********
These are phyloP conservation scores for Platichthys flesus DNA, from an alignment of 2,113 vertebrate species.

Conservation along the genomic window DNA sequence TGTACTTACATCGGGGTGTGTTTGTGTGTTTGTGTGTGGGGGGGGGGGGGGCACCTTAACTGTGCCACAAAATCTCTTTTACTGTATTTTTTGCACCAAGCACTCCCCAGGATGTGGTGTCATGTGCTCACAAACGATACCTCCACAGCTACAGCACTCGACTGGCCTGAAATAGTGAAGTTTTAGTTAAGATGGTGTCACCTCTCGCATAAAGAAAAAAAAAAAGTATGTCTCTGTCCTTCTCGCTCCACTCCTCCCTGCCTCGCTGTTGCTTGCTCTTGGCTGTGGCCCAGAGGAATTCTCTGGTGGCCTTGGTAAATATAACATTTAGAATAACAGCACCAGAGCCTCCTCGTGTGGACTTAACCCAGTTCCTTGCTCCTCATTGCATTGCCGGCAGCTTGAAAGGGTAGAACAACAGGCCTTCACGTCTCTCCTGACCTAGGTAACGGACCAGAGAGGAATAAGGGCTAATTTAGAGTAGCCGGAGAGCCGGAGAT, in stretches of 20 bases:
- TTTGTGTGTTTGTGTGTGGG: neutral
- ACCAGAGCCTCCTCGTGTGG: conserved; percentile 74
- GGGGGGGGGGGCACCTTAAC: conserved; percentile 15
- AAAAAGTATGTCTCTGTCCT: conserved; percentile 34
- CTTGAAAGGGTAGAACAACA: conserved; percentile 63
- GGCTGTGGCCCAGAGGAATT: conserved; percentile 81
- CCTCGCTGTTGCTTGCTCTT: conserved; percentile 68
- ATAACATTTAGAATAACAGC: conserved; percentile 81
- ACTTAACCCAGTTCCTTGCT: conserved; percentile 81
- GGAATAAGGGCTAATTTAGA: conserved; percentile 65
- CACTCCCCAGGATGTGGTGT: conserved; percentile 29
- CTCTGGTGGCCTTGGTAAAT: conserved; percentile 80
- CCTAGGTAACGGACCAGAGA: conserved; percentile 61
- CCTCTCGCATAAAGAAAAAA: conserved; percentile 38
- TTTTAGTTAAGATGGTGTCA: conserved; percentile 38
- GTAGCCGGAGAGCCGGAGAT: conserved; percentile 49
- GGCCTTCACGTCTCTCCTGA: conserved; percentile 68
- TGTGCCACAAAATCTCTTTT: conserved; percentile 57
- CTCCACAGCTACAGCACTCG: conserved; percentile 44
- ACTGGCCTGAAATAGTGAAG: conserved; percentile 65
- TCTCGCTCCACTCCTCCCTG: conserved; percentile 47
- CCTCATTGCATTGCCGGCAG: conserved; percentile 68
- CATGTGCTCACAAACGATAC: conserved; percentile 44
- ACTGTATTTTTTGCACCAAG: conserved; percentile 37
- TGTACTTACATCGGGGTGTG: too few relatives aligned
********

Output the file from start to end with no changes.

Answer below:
These are phyloP conservation scores for Platichthys flesus DNA, from an alignment of 2,113 vertebrate species.

Conservation along the genomic window DNA sequence TGTACTTACATCGGGGTGTGTTTGTGTGTTTGTGTGTGGGGGGGGGGGGGGCACCTTAACTGTGCCACAAAATCTCTTTTACTGTATTTTTTGCACCAAGCACTCCCCAGGATGTGGTGTCATGTGCTCACAAACGATACCTCCACAGCTACAGCACTCGACTGGCCTGAAATAGTGAAGTTTTAGTTAAGATGGTGTCACCTCTCGCATAAAGAAAAAAAAAAAGTATGTCTCTGTCCTTCTCGCTCCACTCCTCCCTGCCTCGCTGTTGCTTGCTCTTGGCTGTGGCCCAGAGGAATTCTCTGGTGGCCTTGGTAAATATAACATTTAGAATAACAGCACCAGAGCCTCCTCGTGTGGACTTAACCCAGTTCCTTGCTCCTCATTGCATTGCCGGCAGCTTGAAAGGGTAGAACAACAGGCCTTCACGTCTCTCCTGACCTAGGTAACGGACCAGAGAGGAATAAGGGCTAATTTAGAGTAGCCGGAGAGCCGGAGAT, in stretches of 20 bases:
- TTTGTGTGTTTGTGTGTGGG: neutral
- ACCAGAGCCTCCTCGTGTGG: conserved; percentile 74
- GGGGGGGGGGGCACCTTAAC: conserved; percentile 15
- AAAAAGTATGTCTCTGTCCT: conserved; percentile 34
- CTTGAAAGGGTAGAACAACA: conserved; percentile 63
- GGCTGTGGCCCAGAGGAATT: conserved; percentile 81
- CCTCGCTGTTGCTTGCTCTT: conserved; percentile 68
- ATAACATTTAGAATAACAGC: conserved; percentile 81
- ACTTAACCCAGTTCCTTGCT: conserved; percentile 81
- GGAATAAGGGCTAATTTAGA: conserved; percentile 65
- CACTCCCCAGGATGTGGTGT: conserved; percentile 29
- CTCTGGTGGCCTTGGTAAAT: conserved; percentile 80
- CCTAGGTAACGGACCAGAGA: conserved; percentile 61
- CCTCTCGCATAAAGAAAAAA: conserved; percentile 38
- TTTTAGTTAAGATGGTGTCA: conserved; percentile 38
- GTAGCCGGAGAGCCGGAGAT: conserved; percentile 49
- GGCCTTCACGTCTCTCCTGA: conserved; percentile 68
- TGTGCCACAAAATCTCTTTT: conserved; percentile 57
- CTCCACAGCTACAGCACTCG: conserved; percentile 44
- ACTGGCCTGAAATAGTGAAG: conserved; percentile 65
- TCTCGCTCCACTCCTCCCTG: conserved; percentile 47
- CCTCATTGCATTGCCGGCAG: conserved; percentile 68
- CATGTGCTCACAAACGATAC: conserved; percentile 44
- ACTGTATTTTTTGCACCAAG: conserved; percentile 37
- TGTACTTACATCGGGGTGTG: too few relatives aligned